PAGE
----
giving way before it. I must not ask what road is easy, but what way is
right--and then do my duty. When I know I _ought_ I must be able to say
_I will_, even if the choice brings me pain and trouble. If I have
undertaken any trust or task, I must not lag nor weaken nor grow
careless, but faithfully see it through to the end. When my country
calls, or the world needs my services, I must not consult my own wishes
or convenience, but unfalteringly follow where duty leads. Whenever I
can with justice and self-respect, I will avoid a quarrel; but I will
not sit idly by and see injustice and oppression brought on the weak and
helpless if I can prevent.

_I will love and enjoy nature._ The birds, the flowers, the trees and
the brooks make the best of friends. I will study the great book of
nature around me, and seek to learn the secrets of its many forms. I
will live as much as I can in the great out-of-doors, finding in its
beauty and freshness new evidences of God's wisdom and goodness. I will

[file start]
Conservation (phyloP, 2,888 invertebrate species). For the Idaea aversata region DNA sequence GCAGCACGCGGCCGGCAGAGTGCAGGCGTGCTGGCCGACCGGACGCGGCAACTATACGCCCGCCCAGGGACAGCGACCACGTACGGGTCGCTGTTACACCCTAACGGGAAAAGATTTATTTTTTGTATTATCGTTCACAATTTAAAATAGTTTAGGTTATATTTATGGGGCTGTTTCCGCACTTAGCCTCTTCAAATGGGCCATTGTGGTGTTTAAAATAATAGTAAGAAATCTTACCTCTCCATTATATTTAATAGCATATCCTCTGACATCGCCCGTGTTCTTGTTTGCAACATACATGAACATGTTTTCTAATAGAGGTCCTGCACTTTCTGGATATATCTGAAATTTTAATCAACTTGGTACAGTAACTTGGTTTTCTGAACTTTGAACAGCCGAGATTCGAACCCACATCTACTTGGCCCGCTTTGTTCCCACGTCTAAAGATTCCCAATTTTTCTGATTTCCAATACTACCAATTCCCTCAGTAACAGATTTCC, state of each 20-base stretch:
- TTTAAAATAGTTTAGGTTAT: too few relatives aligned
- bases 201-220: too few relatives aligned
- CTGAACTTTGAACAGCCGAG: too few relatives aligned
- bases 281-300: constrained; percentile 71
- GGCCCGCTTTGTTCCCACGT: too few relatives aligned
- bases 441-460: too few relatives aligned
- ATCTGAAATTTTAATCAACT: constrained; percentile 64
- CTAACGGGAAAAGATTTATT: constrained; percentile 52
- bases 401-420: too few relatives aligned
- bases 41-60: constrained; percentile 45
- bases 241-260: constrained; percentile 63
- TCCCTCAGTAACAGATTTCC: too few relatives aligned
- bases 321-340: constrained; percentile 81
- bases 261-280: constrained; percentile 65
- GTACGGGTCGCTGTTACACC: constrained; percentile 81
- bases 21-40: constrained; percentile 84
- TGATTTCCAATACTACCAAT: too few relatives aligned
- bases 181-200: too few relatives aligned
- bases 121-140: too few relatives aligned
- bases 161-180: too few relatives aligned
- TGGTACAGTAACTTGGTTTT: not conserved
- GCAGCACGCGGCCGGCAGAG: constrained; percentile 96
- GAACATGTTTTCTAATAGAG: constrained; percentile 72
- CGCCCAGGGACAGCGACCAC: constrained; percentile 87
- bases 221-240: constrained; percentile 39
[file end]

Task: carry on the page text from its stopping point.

never injure nor destroy, but do all I can to protect the beautiful
living and growing things about me. I will find joy in the storm, the
rain, and the snow, and then no day will seem dreary or dull to me. I
will seek for some good purpose in all harmless created things, making
comrades of my animal playmates, and taking an interest in all such
things as creep or crawl or fly; and need then never be lonely nor lack
good company. I will look upon the glory of the sunset, the wonder of a
starlit night, the sparkle of the dew, and then reverently thank God
that he has made the great world so beautiful and good.

_I will each day turn to my heavenly Father for help, strength, and